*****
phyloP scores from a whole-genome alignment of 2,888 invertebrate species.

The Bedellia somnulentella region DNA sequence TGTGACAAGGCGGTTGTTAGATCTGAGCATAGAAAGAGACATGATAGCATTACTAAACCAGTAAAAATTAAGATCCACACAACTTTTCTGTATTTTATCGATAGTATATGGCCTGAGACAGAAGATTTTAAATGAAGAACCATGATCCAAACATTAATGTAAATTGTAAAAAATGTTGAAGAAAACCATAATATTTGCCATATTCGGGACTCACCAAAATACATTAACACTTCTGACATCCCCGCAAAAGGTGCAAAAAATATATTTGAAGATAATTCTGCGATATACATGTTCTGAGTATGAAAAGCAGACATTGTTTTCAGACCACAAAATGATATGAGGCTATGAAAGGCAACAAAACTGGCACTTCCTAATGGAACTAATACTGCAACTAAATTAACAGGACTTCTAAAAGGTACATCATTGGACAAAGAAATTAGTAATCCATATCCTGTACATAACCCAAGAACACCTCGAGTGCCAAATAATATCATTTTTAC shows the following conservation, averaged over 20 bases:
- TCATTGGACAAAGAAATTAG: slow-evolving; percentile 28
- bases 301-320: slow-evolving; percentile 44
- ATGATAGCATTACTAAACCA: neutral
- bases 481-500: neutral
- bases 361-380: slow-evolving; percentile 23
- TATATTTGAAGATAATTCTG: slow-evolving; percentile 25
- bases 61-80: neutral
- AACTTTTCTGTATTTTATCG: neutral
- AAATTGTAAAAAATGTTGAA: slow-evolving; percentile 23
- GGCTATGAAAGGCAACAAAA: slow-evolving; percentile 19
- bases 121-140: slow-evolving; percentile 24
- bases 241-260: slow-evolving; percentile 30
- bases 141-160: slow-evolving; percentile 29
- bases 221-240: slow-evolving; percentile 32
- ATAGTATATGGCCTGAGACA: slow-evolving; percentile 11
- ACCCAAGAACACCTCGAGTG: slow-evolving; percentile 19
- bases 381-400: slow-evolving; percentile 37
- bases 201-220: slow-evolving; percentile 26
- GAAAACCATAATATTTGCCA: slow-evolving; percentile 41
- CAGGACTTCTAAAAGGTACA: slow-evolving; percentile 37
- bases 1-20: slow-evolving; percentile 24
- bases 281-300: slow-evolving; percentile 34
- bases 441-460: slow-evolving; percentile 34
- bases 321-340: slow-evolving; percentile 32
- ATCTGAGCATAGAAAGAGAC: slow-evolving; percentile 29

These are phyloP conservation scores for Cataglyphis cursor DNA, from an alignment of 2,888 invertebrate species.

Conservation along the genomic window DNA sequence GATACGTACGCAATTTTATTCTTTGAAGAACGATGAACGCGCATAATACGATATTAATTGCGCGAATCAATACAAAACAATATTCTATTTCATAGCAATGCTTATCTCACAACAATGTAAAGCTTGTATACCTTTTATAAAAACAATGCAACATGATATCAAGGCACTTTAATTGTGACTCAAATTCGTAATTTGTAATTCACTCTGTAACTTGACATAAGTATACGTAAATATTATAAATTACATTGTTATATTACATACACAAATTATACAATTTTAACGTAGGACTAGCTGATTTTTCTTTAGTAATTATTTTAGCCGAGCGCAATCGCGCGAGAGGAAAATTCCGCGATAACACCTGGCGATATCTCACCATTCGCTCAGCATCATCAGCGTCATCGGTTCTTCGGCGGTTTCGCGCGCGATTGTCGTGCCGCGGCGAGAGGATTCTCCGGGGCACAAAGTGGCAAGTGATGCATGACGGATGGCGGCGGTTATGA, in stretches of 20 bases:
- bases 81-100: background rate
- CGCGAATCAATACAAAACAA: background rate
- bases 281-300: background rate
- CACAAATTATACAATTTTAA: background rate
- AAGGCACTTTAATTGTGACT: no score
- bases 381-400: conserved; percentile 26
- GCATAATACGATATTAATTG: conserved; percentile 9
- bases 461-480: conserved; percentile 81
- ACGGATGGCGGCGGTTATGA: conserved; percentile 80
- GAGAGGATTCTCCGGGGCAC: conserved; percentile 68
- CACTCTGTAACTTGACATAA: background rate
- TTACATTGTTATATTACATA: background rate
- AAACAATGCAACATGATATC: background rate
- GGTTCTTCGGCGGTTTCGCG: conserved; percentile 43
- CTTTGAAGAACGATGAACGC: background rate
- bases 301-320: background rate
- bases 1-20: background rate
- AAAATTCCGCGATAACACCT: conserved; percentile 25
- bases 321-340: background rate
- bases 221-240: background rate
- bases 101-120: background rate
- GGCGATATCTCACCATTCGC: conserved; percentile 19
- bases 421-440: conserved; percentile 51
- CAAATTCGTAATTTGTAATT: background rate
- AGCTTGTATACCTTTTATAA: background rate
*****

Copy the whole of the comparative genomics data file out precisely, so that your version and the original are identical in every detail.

phyloP scores from a whole-genome alignment of 2,888 invertebrate species.

The Bedellia somnulentella region DNA sequence TGTGACAAGGCGGTTGTTAGATCTGAGCATAGAAAGAGACATGATAGCATTACTAAACCAGTAAAAATTAAGATCCACACAACTTTTCTGTATTTTATCGATAGTATATGGCCTGAGACAGAAGATTTTAAATGAAGAACCATGATCCAAACATTAATGTAAATTGTAAAAAATGTTGAAGAAAACCATAATATTTGCCATATTCGGGACTCACCAAAATACATTAACACTTCTGACATCCCCGCAAAAGGTGCAAAAAATATATTTGAAGATAATTCTGCGATATACATGTTCTGAGTATGAAAAGCAGACATTGTTTTCAGACCACAAAATGATATGAGGCTATGAAAGGCAACAAAACTGGCACTTCCTAATGGAACTAATACTGCAACTAAATTAACAGGACTTCTAAAAGGTACATCATTGGACAAAGAAATTAGTAATCCATATCCTGTACATAACCCAAGAACACCTCGAGTGCCAAATAATATCATTTTTAC shows the following conservation, averaged over 20 bases:
- TCATTGGACAAAGAAATTAG: slow-evolving; percentile 28
- bases 301-320: slow-evolving; percentile 44
- ATGATAGCATTACTAAACCA: neutral
- bases 481-500: neutral
- bases 361-380: slow-evolving; percentile 23
- TATATTTGAAGATAATTCTG: slow-evolving; percentile 25
- bases 61-80: neutral
- AACTTTTCTGTATTTTATCG: neutral
- AAATTGTAAAAAATGTTGAA: slow-evolving; percentile 23
- GGCTATGAAAGGCAACAAAA: slow-evolving; percentile 19
- bases 121-140: slow-evolving; percentile 24
- bases 241-260: slow-evolving; percentile 30
- bases 141-160: slow-evolving; percentile 29
- bases 221-240: slow-evolving; percentile 32
- ATAGTATATGGCCTGAGACA: slow-evolving; percentile 11
- ACCCAAGAACACCTCGAGTG: slow-evolving; percentile 19
- bases 381-400: slow-evolving; percentile 37
- bases 201-220: slow-evolving; percentile 26
- GAAAACCATAATATTTGCCA: slow-evolving; percentile 41
- CAGGACTTCTAAAAGGTACA: slow-evolving; percentile 37
- bases 1-20: slow-evolving; percentile 24
- bases 281-300: slow-evolving; percentile 34
- bases 441-460: slow-evolving; percentile 34
- bases 321-340: slow-evolving; percentile 32
- ATCTGAGCATAGAAAGAGAC: slow-evolving; percentile 29

These are phyloP conservation scores for Cataglyphis cursor DNA, from an alignment of 2,888 invertebrate species.

Conservation along the genomic window DNA sequence GATACGTACGCAATTTTATTCTTTGAAGAACGATGAACGCGCATAATACGATATTAATTGCGCGAATCAATACAAAACAATATTCTATTTCATAGCAATGCTTATCTCACAACAATGTAAAGCTTGTATACCTTTTATAAAAACAATGCAACATGATATCAAGGCACTTTAATTGTGACTCAAATTCGTAATTTGTAATTCACTCTGTAACTTGACATAAGTATACGTAAATATTATAAATTACATTGTTATATTACATACACAAATTATACAATTTTAACGTAGGACTAGCTGATTTTTCTTTAGTAATTATTTTAGCCGAGCGCAATCGCGCGAGAGGAAAATTCCGCGATAACACCTGGCGATATCTCACCATTCGCTCAGCATCATCAGCGTCATCGGTTCTTCGGCGGTTTCGCGCGCGATTGTCGTGCCGCGGCGAGAGGATTCTCCGGGGCACAAAGTGGCAAGTGATGCATGACGGATGGCGGCGGTTATGA, in stretches of 20 bases:
- bases 81-100: background rate
- CGCGAATCAATACAAAACAA: background rate
- bases 281-300: background rate
- CACAAATTATACAATTTTAA: background rate
- AAGGCACTTTAATTGTGACT: no score
- bases 381-400: conserved; percentile 26
- GCATAATACGATATTAATTG: conserved; percentile 9
- bases 461-480: conserved; percentile 81
- ACGGATGGCGGCGGTTATGA: conserved; percentile 80
- GAGAGGATTCTCCGGGGCAC: conserved; percentile 68
- CACTCTGTAACTTGACATAA: background rate
- TTACATTGTTATATTACATA: background rate
- AAACAATGCAACATGATATC: background rate
- GGTTCTTCGGCGGTTTCGCG: conserved; percentile 43
- CTTTGAAGAACGATGAACGC: background rate
- bases 301-320: background rate
- bases 1-20: background rate
- AAAATTCCGCGATAACACCT: conserved; percentile 25
- bases 321-340: background rate
- bases 221-240: background rate
- bases 101-120: background rate
- GGCGATATCTCACCATTCGC: conserved; percentile 19
- bases 421-440: conserved; percentile 51
- CAAATTCGTAATTTGTAATT: background rate
- AGCTTGTATACCTTTTATAA: background rate